What are the Three Layers of Web Development?
- Content or Structure
The content or structure layer is what your readers are coming to get when they come to your Web page. Content can consist of text or images and includes the pointers that your readers need to navigate around your Web site. In Web development, XHTML makes up the content layer and it also structures the Web document.
- Style or Presentation
The style or presentation layer is how the document will look to your readers. This layer is defined by the CSS or styles that indicate how your document should be displayed and on what media types.
Why Should You Separate the Layers?
Some of the benefits of separating the layers are:
- Shared resources
- Faster downloads
Once the script or stylesheet has been downloaded by your customer the first time, it is cached. Then every other page that is downloaded loads more quickly in the browser window.
- Multi-person teams
External style sheets and script files are more accessible to more browsers, because they can be ignored more easily, and because they provide more options. For example, you can set up a style sheet that is displayed only for screen readers or a script library that's only used by people on cell phones.
- Backwards compatibility
XHTML - the Content Layer
The content layer is where you store all the content that your customers want to read or look at. This includes text and images as well as multimedia.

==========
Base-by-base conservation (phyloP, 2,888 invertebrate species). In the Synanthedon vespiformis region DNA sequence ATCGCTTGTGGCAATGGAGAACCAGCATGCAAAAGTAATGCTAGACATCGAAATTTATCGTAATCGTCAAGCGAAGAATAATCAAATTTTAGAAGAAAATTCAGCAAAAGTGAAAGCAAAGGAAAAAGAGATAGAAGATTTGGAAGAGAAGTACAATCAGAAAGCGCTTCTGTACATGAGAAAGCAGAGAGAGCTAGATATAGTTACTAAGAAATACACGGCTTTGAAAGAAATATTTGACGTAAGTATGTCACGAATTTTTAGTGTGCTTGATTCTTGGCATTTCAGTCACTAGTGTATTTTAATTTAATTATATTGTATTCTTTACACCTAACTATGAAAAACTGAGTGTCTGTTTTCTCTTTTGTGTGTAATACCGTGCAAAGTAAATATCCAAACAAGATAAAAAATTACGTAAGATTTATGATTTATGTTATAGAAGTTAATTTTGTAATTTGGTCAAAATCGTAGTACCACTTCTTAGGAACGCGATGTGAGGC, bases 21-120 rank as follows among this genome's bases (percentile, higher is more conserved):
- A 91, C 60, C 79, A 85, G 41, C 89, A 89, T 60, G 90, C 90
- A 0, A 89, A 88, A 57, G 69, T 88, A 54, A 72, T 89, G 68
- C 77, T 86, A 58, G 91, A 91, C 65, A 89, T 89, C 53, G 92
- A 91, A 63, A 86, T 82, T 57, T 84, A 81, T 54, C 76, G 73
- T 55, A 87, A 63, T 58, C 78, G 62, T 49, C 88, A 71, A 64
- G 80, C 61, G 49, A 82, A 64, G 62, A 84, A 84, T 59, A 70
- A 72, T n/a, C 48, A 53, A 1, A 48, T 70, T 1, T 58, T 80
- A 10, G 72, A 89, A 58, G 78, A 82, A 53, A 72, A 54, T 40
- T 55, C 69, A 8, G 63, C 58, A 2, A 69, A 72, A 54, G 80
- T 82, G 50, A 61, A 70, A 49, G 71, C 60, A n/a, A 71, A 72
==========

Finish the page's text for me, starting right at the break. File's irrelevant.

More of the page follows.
It's important that your content layer be as standards-compliant as you can make it, whether it's HTML or XHTML. That way, it will merge more easily with your style and behavior layers. I strongly recommend using valid XHTML (either transitional or strict) because that is the most up-to-date content layer technology and will set your site up to be usable well into the future.
When you use valid XHTML that provides clearer hooks into the content for your styles and behaviors to grab onto. For example, in HTML, the paragraph tag (<p>) doesn't require an end tag. Most of the time this isn't a problem, but some browsers may interpret the end of a paragraph in a different location than you expect. And when your styles are applied, your page will look wrong. Just using the end paragraph tag (</p>) tells the browser exactly where you expect the paragraph and any associated styles to end.
CSS - the Styles Layer
Store all your styles for your Web site in an external style sheet. This defines the way the pages should look, and you can have separate style sheets for various media types.
Store your CSS in an external style sheet so that you can get the benefits of the style layer across the site.
When you build in the behavior layer, you should use external script files just like with CSS. You get all the same advantages of using an external style sheet.